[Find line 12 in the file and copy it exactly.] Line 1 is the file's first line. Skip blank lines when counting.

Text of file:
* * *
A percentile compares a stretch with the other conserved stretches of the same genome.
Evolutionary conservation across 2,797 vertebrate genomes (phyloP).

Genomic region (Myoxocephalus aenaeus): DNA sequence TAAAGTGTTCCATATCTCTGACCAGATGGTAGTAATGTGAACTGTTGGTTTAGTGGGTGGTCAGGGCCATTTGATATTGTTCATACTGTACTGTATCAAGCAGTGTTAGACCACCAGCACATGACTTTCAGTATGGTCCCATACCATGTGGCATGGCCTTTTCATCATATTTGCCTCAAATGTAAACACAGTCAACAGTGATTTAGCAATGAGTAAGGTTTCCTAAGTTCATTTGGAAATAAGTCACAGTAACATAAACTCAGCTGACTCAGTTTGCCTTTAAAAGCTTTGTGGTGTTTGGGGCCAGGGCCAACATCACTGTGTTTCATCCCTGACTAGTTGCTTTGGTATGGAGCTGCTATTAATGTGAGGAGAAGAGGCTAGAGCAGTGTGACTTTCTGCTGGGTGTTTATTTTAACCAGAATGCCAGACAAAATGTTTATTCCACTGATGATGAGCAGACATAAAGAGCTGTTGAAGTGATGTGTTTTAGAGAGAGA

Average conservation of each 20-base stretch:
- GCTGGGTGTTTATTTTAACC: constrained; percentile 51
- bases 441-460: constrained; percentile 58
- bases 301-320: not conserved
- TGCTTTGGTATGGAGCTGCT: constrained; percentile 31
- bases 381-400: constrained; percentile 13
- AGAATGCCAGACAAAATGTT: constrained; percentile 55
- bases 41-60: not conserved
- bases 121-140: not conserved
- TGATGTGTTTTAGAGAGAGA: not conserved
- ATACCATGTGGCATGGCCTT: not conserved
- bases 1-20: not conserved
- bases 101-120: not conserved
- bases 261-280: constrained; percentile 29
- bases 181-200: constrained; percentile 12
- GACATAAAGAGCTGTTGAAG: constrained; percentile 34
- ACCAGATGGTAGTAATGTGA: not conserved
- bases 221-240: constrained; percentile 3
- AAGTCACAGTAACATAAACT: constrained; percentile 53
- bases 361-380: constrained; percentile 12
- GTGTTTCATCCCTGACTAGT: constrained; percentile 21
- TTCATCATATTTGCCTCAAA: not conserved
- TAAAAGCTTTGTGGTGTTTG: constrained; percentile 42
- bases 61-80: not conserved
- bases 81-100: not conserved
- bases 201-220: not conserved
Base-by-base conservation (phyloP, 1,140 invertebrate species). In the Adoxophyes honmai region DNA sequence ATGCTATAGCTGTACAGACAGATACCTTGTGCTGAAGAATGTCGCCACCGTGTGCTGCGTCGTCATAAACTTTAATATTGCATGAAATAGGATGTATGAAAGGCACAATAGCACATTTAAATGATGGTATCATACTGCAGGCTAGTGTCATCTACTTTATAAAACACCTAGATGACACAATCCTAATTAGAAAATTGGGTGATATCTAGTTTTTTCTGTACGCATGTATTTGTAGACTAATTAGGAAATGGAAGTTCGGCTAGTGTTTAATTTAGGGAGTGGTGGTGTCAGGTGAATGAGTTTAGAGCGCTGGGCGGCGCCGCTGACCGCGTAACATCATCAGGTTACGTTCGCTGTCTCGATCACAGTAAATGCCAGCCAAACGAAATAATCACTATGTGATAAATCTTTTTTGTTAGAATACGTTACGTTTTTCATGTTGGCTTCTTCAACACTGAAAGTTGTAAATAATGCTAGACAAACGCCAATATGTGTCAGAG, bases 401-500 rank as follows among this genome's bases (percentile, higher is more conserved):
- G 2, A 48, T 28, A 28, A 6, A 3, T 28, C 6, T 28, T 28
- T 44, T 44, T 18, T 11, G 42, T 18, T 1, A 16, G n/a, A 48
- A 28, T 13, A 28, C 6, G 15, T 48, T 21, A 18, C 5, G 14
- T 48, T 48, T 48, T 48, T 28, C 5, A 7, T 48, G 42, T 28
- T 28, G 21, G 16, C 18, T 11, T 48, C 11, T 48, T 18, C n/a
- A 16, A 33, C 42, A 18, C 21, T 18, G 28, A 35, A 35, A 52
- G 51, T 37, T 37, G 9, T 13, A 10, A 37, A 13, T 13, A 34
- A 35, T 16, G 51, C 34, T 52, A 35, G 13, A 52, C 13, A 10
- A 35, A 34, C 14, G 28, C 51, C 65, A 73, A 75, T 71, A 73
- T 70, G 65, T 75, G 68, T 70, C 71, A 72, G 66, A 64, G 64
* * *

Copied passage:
- bases 121-140: not conserved